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Diabetes Health Center

Medical Reference Related to Diabetes

  1. Diabetes and Your Skin

    Skin problems are common among people with diabetes. WebMD explains the causes, symptoms, and treatments of various skin conditions that can arise if blood sugars are not under control.

  2. Depression and Diabetes

    Learn more from WebMD about the link between diabetes and depression.

  3. Glossary of Diabetes Terms

    Can't keep track of all the terms related to diabetes? WebMD provides a glossary that tells you what you need to know, from A to Z.

  4. Central (Neurogenic) Diabetes Insipidus

    Learn more from WebMD about central diabetes insipidus, including symptoms, causes, diagnosis, and treatment.

  5. A Closer Look at Diabetic Retinopathy

    WebMD explains retinopathy, a common eye complication of diabetes that can lead to glaucoma and loss of vision.

  6. Cold and Flu Treatments for Diabetes

    Catching a cold or flu is especially challenging when you have diabetes. WebMD tells you how to prepare for cold and flu season and what to do if you get a bug.

  7. 9 Ways to Avoid Diabetes Complications

    Making lifestyle changes will help you avoid the serious complications of diabetes. WebMD offers 9 tips to get you on track.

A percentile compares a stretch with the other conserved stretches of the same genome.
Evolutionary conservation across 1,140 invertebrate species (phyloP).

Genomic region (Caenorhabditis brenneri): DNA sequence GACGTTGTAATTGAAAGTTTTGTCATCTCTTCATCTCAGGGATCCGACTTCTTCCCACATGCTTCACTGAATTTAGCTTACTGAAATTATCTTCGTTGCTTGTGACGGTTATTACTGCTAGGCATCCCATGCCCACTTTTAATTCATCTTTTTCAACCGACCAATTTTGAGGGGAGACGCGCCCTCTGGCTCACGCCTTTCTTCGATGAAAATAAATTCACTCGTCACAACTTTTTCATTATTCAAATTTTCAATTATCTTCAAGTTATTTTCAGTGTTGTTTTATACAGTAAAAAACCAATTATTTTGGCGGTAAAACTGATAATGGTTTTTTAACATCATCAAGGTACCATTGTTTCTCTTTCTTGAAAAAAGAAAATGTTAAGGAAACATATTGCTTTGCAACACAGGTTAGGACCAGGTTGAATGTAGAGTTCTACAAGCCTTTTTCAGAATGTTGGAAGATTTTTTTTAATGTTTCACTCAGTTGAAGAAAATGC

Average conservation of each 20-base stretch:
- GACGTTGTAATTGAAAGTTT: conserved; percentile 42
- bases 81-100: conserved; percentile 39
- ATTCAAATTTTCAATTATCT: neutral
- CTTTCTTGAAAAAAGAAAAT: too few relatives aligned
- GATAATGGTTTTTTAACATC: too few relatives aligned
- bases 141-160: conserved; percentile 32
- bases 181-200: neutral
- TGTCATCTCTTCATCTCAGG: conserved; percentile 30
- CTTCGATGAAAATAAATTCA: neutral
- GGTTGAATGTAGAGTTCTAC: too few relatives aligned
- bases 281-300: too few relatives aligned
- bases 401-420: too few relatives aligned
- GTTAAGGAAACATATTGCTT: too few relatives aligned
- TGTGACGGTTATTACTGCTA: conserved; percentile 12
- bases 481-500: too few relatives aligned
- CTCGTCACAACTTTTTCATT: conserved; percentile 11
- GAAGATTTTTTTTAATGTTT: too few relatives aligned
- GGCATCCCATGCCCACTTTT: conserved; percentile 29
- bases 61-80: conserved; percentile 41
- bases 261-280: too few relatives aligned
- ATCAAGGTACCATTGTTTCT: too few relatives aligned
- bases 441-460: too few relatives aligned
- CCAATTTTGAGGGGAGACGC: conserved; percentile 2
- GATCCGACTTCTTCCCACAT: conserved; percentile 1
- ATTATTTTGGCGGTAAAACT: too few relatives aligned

8. Diabetic Macular Edema

    The causes, symptoms, and treatment of diabetic macular edema, an eye condition brought on by diabetes.

  9. The Basics of a Healthy Diabetes Diet

    While there is no such thing as a diabetes diet, there are certain guidelines to keep in mind for keeping your blood sugar levels in check. WebMD provides an overview of how to eat if you have diabetes.

  10. Hypoglycemia and Diabetes

    Hypoglycemia, or low blood sugar, is a common problem in people with diabetes. Learn more about the causes, symptoms, and treatment of hypoglycemia.

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Is This Normal? Get the Facts Fast!

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Answer:
Low
0-69
Normal
70-130
High
131+

Your level is currently

If the level is below 70 or you are experiencing symptoms such as shaking, sweating or difficulty thinking, you will need to raise the number immediately. A quick solution is to eat a few pieces of hard candy or 1 tablespoon of sugar or honey. Recheck your numbers again in 15 minutes to see if the number has gone up. If not, repeat the steps above or call your doctor.

People who experience hypoglycemia several times in a week should call their health care provider. It's important to monitor your levels each day so you can make sure your numbers are within the range. If you are pregnant always consult with your health care provider.

Congratulations on taking steps to manage your health.

However, it's important to continue to track your numbers so that you can make lifestyle changes if needed. If you are pregnant always consult with your physician.

Your level is high if this reading was taken before eating. Aim for 70-130 before meals and less than 180 two hours after meals.

Even if your number is high, it's not too late for you to take control of your health and lower your blood sugar.

One of the first steps is to monitor your levels each day. If you are pregnant always consult with your physician.

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